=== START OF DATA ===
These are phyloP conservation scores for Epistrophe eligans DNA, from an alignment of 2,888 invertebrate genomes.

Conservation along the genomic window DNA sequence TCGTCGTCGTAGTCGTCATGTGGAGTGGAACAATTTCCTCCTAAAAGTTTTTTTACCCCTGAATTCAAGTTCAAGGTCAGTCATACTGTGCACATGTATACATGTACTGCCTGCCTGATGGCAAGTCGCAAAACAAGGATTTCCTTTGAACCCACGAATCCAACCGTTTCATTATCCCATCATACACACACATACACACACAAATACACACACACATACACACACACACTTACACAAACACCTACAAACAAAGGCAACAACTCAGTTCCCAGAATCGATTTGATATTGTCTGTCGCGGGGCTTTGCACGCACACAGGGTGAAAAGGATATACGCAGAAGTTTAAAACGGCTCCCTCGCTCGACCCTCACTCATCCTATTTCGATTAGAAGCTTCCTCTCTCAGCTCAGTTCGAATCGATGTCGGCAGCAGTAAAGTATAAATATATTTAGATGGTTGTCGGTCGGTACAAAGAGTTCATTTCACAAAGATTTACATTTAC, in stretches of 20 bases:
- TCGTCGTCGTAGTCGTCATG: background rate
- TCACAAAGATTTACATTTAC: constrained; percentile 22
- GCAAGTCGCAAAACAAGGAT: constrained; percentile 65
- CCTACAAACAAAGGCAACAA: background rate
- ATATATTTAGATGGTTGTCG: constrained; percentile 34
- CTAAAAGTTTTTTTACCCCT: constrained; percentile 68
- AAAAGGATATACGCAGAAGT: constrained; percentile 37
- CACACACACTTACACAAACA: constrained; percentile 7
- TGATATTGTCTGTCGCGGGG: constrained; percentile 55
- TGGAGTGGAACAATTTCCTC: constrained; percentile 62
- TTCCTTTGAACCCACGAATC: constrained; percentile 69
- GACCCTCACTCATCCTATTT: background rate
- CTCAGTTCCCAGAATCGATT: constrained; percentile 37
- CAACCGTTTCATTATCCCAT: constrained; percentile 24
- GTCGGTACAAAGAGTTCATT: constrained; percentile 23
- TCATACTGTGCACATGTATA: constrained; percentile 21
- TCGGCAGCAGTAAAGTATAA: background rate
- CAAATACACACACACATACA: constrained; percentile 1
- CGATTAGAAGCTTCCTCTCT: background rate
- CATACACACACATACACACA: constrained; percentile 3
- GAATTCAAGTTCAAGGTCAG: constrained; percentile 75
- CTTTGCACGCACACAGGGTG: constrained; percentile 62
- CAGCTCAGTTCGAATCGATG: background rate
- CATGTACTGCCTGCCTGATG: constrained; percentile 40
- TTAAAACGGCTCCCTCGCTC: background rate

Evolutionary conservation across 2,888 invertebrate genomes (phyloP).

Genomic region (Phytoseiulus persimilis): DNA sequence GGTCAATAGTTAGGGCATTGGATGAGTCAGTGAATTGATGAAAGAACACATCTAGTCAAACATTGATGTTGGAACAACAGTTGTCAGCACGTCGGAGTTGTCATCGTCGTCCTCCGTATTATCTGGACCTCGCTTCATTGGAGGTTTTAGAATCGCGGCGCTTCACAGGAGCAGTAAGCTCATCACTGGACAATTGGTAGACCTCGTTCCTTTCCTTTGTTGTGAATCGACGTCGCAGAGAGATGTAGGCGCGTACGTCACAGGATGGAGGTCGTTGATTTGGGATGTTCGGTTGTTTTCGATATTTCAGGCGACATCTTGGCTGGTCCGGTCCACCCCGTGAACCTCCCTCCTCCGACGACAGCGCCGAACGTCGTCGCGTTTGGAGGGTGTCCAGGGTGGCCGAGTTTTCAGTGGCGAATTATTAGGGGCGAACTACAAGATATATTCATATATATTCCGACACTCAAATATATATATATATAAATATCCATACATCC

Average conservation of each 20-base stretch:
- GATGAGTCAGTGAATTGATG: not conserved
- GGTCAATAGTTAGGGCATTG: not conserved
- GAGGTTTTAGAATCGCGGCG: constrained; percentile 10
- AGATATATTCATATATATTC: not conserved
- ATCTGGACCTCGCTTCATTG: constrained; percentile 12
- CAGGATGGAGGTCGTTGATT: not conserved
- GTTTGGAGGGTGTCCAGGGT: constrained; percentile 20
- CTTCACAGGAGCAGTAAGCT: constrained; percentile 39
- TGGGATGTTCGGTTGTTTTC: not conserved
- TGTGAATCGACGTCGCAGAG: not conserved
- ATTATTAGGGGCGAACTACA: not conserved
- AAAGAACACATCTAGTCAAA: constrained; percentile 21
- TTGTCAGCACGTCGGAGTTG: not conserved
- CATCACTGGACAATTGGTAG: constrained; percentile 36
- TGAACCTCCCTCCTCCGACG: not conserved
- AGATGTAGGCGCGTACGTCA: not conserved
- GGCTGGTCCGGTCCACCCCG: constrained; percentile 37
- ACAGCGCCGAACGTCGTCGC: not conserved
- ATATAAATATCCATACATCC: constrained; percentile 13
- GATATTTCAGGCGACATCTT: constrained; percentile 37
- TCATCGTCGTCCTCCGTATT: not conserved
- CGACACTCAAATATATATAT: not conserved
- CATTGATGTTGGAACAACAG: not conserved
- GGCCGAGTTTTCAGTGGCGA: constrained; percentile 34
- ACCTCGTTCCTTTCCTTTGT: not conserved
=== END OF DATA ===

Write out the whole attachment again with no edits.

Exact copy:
These are phyloP conservation scores for Epistrophe eligans DNA, from an alignment of 2,888 invertebrate genomes.

Conservation along the genomic window DNA sequence TCGTCGTCGTAGTCGTCATGTGGAGTGGAACAATTTCCTCCTAAAAGTTTTTTTACCCCTGAATTCAAGTTCAAGGTCAGTCATACTGTGCACATGTATACATGTACTGCCTGCCTGATGGCAAGTCGCAAAACAAGGATTTCCTTTGAACCCACGAATCCAACCGTTTCATTATCCCATCATACACACACATACACACACAAATACACACACACATACACACACACACTTACACAAACACCTACAAACAAAGGCAACAACTCAGTTCCCAGAATCGATTTGATATTGTCTGTCGCGGGGCTTTGCACGCACACAGGGTGAAAAGGATATACGCAGAAGTTTAAAACGGCTCCCTCGCTCGACCCTCACTCATCCTATTTCGATTAGAAGCTTCCTCTCTCAGCTCAGTTCGAATCGATGTCGGCAGCAGTAAAGTATAAATATATTTAGATGGTTGTCGGTCGGTACAAAGAGTTCATTTCACAAAGATTTACATTTAC, in stretches of 20 bases:
- TCGTCGTCGTAGTCGTCATG: background rate
- TCACAAAGATTTACATTTAC: constrained; percentile 22
- GCAAGTCGCAAAACAAGGAT: constrained; percentile 65
- CCTACAAACAAAGGCAACAA: background rate
- ATATATTTAGATGGTTGTCG: constrained; percentile 34
- CTAAAAGTTTTTTTACCCCT: constrained; percentile 68
- AAAAGGATATACGCAGAAGT: constrained; percentile 37
- CACACACACTTACACAAACA: constrained; percentile 7
- TGATATTGTCTGTCGCGGGG: constrained; percentile 55
- TGGAGTGGAACAATTTCCTC: constrained; percentile 62
- TTCCTTTGAACCCACGAATC: constrained; percentile 69
- GACCCTCACTCATCCTATTT: background rate
- CTCAGTTCCCAGAATCGATT: constrained; percentile 37
- CAACCGTTTCATTATCCCAT: constrained; percentile 24
- GTCGGTACAAAGAGTTCATT: constrained; percentile 23
- TCATACTGTGCACATGTATA: constrained; percentile 21
- TCGGCAGCAGTAAAGTATAA: background rate
- CAAATACACACACACATACA: constrained; percentile 1
- CGATTAGAAGCTTCCTCTCT: background rate
- CATACACACACATACACACA: constrained; percentile 3
- GAATTCAAGTTCAAGGTCAG: constrained; percentile 75
- CTTTGCACGCACACAGGGTG: constrained; percentile 62
- CAGCTCAGTTCGAATCGATG: background rate
- CATGTACTGCCTGCCTGATG: constrained; percentile 40
- TTAAAACGGCTCCCTCGCTC: background rate

Evolutionary conservation across 2,888 invertebrate genomes (phyloP).

Genomic region (Phytoseiulus persimilis): DNA sequence GGTCAATAGTTAGGGCATTGGATGAGTCAGTGAATTGATGAAAGAACACATCTAGTCAAACATTGATGTTGGAACAACAGTTGTCAGCACGTCGGAGTTGTCATCGTCGTCCTCCGTATTATCTGGACCTCGCTTCATTGGAGGTTTTAGAATCGCGGCGCTTCACAGGAGCAGTAAGCTCATCACTGGACAATTGGTAGACCTCGTTCCTTTCCTTTGTTGTGAATCGACGTCGCAGAGAGATGTAGGCGCGTACGTCACAGGATGGAGGTCGTTGATTTGGGATGTTCGGTTGTTTTCGATATTTCAGGCGACATCTTGGCTGGTCCGGTCCACCCCGTGAACCTCCCTCCTCCGACGACAGCGCCGAACGTCGTCGCGTTTGGAGGGTGTCCAGGGTGGCCGAGTTTTCAGTGGCGAATTATTAGGGGCGAACTACAAGATATATTCATATATATTCCGACACTCAAATATATATATATATAAATATCCATACATCC

Average conservation of each 20-base stretch:
- GATGAGTCAGTGAATTGATG: not conserved
- GGTCAATAGTTAGGGCATTG: not conserved
- GAGGTTTTAGAATCGCGGCG: constrained; percentile 10
- AGATATATTCATATATATTC: not conserved
- ATCTGGACCTCGCTTCATTG: constrained; percentile 12
- CAGGATGGAGGTCGTTGATT: not conserved
- GTTTGGAGGGTGTCCAGGGT: constrained; percentile 20
- CTTCACAGGAGCAGTAAGCT: constrained; percentile 39
- TGGGATGTTCGGTTGTTTTC: not conserved
- TGTGAATCGACGTCGCAGAG: not conserved
- ATTATTAGGGGCGAACTACA: not conserved
- AAAGAACACATCTAGTCAAA: constrained; percentile 21
- TTGTCAGCACGTCGGAGTTG: not conserved
- CATCACTGGACAATTGGTAG: constrained; percentile 36
- TGAACCTCCCTCCTCCGACG: not conserved
- AGATGTAGGCGCGTACGTCA: not conserved
- GGCTGGTCCGGTCCACCCCG: constrained; percentile 37
- ACAGCGCCGAACGTCGTCGC: not conserved
- ATATAAATATCCATACATCC: constrained; percentile 13
- GATATTTCAGGCGACATCTT: constrained; percentile 37
- TCATCGTCGTCCTCCGTATT: not conserved
- CGACACTCAAATATATATAT: not conserved
- CATTGATGTTGGAACAACAG: not conserved
- GGCCGAGTTTTCAGTGGCGA: constrained; percentile 34
- ACCTCGTTCCTTTCCTTTGT: not conserved